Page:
(37a) Towards the Optimal Design of a Minimal Set of Clinical Tests for the Identification and Characterization of Von Willebrand Disease

Galvanin, F., University College London
Taverna, B., University College London
Bezzo, F., University of Padova
Casonato, A., University of Padova Medical School

            Von Willebrand disease
(VWD) is one of the most common bleeding disorders in humans, caused by qualitative
or quantitative deficiencies of von Willebrand factor (VWF), a multimeric
glycoprotein composed by a variable number of identical subunits, consisting of
2050 amino acid residues and up to 22 carbohydrate side chains [1]. VWF
mediates platelet adhesion, platelet aggregation, thrombus growth and binds,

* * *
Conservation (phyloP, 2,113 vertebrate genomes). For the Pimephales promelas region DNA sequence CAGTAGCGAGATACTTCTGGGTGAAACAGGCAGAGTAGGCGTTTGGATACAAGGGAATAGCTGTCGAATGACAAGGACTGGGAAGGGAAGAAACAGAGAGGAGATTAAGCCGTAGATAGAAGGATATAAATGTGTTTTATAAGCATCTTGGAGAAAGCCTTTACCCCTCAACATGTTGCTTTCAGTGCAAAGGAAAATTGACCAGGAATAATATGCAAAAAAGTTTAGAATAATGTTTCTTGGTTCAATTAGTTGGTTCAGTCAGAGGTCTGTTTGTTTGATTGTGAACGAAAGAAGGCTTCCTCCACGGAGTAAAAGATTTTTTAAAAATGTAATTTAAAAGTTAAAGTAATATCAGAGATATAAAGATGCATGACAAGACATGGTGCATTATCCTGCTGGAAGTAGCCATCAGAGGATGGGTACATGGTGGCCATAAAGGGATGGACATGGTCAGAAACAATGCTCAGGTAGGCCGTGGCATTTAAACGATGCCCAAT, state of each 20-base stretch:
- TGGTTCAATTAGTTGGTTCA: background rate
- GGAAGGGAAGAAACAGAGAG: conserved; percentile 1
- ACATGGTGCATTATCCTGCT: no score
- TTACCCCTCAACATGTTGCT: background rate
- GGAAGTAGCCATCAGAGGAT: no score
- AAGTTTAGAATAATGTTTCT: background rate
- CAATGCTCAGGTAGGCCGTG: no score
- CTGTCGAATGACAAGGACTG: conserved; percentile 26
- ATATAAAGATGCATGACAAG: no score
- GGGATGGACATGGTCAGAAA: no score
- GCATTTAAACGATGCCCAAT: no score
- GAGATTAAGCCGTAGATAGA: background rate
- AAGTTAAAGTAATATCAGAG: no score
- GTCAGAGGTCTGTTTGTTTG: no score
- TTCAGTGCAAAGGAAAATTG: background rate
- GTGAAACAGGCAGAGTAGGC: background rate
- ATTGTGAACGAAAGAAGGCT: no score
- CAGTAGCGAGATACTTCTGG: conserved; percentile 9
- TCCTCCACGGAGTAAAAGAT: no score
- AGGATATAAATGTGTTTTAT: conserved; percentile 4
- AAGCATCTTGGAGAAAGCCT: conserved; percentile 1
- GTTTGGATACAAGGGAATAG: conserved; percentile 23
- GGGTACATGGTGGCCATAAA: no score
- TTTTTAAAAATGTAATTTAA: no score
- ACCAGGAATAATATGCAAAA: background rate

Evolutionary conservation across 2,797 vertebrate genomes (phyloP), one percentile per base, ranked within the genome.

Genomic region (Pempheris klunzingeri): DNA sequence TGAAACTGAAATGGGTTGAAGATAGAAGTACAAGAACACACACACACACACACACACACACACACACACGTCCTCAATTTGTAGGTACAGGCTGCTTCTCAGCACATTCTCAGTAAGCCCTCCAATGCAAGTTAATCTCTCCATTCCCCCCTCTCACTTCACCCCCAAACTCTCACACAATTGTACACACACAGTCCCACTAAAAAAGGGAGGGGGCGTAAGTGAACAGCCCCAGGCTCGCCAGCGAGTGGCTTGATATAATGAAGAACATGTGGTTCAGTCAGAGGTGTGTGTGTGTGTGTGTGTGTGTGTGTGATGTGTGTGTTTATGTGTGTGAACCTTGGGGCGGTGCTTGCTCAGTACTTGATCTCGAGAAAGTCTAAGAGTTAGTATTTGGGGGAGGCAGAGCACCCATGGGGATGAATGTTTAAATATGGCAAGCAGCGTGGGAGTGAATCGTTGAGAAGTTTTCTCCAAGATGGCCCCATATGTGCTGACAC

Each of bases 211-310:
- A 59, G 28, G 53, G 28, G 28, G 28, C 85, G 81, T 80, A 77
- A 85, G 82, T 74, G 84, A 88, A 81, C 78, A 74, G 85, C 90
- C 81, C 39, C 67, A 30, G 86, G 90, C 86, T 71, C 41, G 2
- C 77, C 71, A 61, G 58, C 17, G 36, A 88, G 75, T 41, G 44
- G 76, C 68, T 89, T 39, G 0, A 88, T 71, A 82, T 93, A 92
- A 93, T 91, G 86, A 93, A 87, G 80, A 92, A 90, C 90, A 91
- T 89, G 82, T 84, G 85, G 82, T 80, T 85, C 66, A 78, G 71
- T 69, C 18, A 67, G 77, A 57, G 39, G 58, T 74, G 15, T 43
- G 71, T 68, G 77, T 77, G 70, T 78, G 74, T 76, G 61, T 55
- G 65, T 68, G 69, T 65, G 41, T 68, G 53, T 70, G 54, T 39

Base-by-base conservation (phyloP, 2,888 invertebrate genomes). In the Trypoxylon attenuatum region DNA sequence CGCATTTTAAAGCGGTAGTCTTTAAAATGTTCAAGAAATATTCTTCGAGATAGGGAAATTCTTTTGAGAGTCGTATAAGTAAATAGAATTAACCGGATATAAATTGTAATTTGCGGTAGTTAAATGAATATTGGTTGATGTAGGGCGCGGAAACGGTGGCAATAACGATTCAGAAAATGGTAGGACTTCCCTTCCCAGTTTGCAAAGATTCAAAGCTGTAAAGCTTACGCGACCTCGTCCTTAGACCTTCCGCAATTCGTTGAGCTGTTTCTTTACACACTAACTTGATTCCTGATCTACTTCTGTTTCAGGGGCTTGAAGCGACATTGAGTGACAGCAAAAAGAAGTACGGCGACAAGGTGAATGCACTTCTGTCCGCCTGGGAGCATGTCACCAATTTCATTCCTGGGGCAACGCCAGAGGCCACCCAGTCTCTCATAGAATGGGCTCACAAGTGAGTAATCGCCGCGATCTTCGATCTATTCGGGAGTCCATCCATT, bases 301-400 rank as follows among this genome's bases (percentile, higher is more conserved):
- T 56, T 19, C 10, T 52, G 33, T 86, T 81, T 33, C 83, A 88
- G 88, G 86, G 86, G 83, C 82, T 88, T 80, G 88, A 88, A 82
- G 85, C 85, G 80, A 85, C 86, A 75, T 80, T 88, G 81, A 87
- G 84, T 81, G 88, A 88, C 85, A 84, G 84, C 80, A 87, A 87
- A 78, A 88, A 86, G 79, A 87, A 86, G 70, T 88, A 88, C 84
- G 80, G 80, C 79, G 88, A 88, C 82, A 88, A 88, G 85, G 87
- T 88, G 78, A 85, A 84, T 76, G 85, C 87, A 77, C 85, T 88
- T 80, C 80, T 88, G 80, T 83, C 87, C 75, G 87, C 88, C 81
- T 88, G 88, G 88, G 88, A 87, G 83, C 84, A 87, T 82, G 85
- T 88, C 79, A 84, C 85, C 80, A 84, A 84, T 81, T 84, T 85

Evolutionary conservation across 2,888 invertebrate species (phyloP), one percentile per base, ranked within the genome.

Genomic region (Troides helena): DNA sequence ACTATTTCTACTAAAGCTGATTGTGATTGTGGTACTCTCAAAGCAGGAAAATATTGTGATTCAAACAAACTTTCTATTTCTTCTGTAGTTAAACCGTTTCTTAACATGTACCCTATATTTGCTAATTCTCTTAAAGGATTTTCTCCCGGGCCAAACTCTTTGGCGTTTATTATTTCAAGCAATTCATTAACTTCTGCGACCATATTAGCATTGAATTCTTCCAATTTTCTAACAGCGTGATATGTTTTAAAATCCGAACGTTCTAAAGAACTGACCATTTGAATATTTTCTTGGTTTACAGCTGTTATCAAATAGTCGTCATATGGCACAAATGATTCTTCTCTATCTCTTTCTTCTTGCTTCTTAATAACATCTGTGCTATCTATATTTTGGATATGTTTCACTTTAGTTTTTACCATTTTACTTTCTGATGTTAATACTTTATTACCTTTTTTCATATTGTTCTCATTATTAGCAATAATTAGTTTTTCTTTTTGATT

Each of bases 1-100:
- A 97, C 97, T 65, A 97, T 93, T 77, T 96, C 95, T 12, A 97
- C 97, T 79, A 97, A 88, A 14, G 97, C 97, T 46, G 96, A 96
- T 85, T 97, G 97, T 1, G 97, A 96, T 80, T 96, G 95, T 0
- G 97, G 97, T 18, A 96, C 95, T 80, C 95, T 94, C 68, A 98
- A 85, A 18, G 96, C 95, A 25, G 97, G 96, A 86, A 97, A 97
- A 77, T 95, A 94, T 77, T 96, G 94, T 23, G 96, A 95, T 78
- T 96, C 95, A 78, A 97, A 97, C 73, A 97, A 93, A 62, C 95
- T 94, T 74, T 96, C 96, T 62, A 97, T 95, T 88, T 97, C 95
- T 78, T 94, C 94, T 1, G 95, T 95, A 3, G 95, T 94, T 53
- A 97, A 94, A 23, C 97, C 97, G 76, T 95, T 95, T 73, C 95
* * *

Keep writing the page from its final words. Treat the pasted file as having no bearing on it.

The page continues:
transports and protects coagulation factor VIII. VWD occurs in a large variety
of forms and its symptoms range from sporadic nosebleeds and mild bleeding from
small lesions in skin, to acute thrombocytopenia or prolonged bleeding episodes
[2]. Diagnosis of VWD may be a complicated task, due to the various number of
VWD types (1, 2A, 2B, Vicenza etc.), therefore pharmacokinetic models [3] have
been recently proposed for the classification of the disease type, elucidating
the critical pathways involved in the disease characterization. However,
the complexity of the models requires long (at least 24 h) and invasive
non-routine tests like DDAVP to be carried out on the subjects to achieve a
statistically satisfactory estimation of the individual haemostatic parameters.
Therefore, the scientific community is pushing researchers to study a way to identify
the mechanistic model of VWD without the need of DDAVP test, exploiting only